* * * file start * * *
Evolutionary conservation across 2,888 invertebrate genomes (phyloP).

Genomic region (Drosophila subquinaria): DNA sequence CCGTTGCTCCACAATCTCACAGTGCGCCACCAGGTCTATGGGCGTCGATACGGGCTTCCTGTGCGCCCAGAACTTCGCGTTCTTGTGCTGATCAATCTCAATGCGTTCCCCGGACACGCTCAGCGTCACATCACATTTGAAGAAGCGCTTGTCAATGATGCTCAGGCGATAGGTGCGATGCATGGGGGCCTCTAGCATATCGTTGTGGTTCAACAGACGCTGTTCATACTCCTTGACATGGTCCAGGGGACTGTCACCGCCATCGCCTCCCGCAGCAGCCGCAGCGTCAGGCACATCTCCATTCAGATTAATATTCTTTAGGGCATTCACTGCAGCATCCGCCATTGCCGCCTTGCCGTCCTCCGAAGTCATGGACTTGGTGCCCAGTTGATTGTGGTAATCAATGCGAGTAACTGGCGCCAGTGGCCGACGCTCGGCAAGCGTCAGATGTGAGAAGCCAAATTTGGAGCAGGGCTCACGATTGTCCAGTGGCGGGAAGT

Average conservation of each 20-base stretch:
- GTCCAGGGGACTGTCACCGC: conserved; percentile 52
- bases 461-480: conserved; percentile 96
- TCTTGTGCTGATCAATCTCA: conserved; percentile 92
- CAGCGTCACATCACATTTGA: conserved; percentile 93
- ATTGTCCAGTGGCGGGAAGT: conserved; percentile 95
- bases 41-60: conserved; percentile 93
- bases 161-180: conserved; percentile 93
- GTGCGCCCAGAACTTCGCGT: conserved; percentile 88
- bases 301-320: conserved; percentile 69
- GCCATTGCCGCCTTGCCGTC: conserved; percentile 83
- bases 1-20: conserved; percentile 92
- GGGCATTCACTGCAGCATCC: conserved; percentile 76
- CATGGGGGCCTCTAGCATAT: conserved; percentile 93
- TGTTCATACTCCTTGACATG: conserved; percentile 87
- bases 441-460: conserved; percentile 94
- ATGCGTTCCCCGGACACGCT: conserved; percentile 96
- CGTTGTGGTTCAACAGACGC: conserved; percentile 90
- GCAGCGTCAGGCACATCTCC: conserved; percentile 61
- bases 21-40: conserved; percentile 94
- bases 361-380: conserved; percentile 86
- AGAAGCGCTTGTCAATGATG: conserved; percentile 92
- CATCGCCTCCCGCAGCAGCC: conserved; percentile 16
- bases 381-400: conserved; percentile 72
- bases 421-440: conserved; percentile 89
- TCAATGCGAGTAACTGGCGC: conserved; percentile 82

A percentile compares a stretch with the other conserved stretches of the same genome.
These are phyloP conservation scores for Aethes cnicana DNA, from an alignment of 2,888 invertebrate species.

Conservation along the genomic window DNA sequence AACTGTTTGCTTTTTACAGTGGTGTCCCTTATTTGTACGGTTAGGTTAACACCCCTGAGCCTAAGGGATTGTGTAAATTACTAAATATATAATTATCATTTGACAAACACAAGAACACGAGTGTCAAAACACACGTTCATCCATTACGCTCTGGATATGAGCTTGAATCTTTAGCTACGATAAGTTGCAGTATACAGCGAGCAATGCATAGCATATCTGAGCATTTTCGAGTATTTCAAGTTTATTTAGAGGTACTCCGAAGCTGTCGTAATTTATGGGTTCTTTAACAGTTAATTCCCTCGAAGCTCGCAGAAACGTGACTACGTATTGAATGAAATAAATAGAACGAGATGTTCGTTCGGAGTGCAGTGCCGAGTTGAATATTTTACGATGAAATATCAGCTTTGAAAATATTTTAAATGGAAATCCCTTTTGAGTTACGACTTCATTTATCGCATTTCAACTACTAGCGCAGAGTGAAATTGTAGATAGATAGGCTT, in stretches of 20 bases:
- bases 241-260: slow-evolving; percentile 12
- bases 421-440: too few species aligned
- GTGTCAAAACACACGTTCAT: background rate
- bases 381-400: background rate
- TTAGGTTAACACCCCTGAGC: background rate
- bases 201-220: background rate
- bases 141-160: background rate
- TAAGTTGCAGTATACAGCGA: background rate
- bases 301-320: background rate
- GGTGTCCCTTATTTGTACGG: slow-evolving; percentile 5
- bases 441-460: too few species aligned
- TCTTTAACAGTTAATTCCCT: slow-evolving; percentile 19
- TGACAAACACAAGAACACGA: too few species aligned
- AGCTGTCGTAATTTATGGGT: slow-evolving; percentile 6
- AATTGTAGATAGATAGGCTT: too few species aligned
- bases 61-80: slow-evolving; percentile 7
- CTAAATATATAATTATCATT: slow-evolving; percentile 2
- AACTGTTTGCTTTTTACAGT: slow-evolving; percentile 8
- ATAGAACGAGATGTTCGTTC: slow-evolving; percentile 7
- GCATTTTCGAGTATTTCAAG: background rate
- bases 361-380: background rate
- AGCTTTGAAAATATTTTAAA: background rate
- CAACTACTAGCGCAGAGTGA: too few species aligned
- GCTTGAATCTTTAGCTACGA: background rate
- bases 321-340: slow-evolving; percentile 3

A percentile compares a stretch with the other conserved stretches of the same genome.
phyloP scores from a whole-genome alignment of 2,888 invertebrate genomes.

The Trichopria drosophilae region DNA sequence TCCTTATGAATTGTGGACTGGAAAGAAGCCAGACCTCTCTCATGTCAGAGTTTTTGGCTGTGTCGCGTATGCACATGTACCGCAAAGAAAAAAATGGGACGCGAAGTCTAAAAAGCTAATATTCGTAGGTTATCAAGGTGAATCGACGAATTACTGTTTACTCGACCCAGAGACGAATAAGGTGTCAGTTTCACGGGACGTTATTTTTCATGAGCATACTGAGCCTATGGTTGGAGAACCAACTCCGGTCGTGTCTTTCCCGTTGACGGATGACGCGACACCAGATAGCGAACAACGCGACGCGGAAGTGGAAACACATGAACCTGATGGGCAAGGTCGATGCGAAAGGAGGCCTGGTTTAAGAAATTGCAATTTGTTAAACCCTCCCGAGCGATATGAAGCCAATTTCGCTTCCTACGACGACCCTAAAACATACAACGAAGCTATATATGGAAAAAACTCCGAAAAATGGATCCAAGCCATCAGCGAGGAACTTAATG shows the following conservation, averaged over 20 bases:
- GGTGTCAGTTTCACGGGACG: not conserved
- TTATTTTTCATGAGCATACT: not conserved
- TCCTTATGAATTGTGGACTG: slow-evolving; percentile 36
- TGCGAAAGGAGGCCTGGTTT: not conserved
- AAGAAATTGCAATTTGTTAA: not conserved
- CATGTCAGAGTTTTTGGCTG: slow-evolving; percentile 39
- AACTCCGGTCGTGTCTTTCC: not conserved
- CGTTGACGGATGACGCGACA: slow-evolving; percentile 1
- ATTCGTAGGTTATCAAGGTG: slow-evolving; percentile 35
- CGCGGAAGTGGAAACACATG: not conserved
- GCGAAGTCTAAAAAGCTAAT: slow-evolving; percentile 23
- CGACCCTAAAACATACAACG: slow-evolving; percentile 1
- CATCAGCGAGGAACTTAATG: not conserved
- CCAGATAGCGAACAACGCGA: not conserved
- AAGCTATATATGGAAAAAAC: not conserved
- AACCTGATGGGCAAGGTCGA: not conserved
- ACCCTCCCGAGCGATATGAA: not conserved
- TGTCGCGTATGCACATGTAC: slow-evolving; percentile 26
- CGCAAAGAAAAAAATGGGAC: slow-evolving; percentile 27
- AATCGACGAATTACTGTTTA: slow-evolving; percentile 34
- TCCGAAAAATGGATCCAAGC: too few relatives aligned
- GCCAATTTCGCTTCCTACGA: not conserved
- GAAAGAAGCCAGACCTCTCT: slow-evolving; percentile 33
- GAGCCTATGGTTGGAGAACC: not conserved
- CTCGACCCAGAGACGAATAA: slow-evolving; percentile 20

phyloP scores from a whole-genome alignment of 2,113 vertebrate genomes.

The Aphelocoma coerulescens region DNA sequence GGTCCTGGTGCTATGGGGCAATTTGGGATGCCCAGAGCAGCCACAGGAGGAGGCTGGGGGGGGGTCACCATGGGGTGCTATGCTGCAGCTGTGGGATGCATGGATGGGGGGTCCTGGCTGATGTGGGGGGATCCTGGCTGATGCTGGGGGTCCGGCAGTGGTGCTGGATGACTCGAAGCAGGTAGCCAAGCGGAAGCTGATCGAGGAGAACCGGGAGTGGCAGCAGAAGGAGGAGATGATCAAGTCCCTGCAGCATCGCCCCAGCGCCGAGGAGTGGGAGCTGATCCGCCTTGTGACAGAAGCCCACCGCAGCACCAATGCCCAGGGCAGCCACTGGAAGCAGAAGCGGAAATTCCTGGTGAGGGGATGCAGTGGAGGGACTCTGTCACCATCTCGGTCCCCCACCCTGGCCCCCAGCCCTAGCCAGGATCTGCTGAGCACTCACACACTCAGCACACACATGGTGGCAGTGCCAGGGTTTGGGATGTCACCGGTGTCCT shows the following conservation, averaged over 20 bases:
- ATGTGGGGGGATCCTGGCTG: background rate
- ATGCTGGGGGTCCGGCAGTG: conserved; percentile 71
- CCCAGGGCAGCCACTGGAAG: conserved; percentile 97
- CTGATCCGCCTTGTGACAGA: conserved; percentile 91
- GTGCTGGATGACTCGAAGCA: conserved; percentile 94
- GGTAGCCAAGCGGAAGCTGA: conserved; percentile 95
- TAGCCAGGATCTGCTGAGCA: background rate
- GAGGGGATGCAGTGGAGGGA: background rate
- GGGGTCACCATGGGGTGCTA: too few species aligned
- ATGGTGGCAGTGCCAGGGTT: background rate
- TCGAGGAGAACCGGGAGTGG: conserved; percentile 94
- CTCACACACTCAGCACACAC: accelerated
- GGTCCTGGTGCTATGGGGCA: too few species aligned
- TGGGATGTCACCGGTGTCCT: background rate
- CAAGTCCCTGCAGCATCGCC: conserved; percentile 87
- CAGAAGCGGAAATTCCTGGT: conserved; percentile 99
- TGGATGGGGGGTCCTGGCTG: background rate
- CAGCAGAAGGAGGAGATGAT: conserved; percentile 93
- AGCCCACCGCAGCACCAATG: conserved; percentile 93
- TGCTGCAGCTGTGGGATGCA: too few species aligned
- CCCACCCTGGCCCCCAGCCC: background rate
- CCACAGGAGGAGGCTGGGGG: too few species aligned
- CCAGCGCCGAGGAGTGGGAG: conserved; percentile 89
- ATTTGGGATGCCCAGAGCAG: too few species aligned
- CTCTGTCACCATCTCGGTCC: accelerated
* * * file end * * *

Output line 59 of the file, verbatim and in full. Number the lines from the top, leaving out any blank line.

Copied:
The Trichopria drosophilae region DNA sequence TCCTTATGAATTGTGGACTGGAAAGAAGCCAGACCTCTCTCATGTCAGAGTTTTTGGCTGTGTCGCGTATGCACATGTACCGCAAAGAAAAAAATGGGACGCGAAGTCTAAAAAGCTAATATTCGTAGGTTATCAAGGTGAATCGACGAATTACTGTTTACTCGACCCAGAGACGAATAAGGTGTCAGTTTCACGGGACGTTATTTTTCATGAGCATACTGAGCCTATGGTTGGAGAACCAACTCCGGTCGTGTCTTTCCCGTTGACGGATGACGCGACACCAGATAGCGAACAACGCGACGCGGAAGTGGAAACACATGAACCTGATGGGCAAGGTCGATGCGAAAGGAGGCCTGGTTTAAGAAATTGCAATTTGTTAAACCCTCCCGAGCGATATGAAGCCAATTTCGCTTCCTACGACGACCCTAAAACATACAACGAAGCTATATATGGAAAAAACTCCGAAAAATGGATCCAAGCCATCAGCGAGGAACTTAATG shows the following conservation, averaged over 20 bases: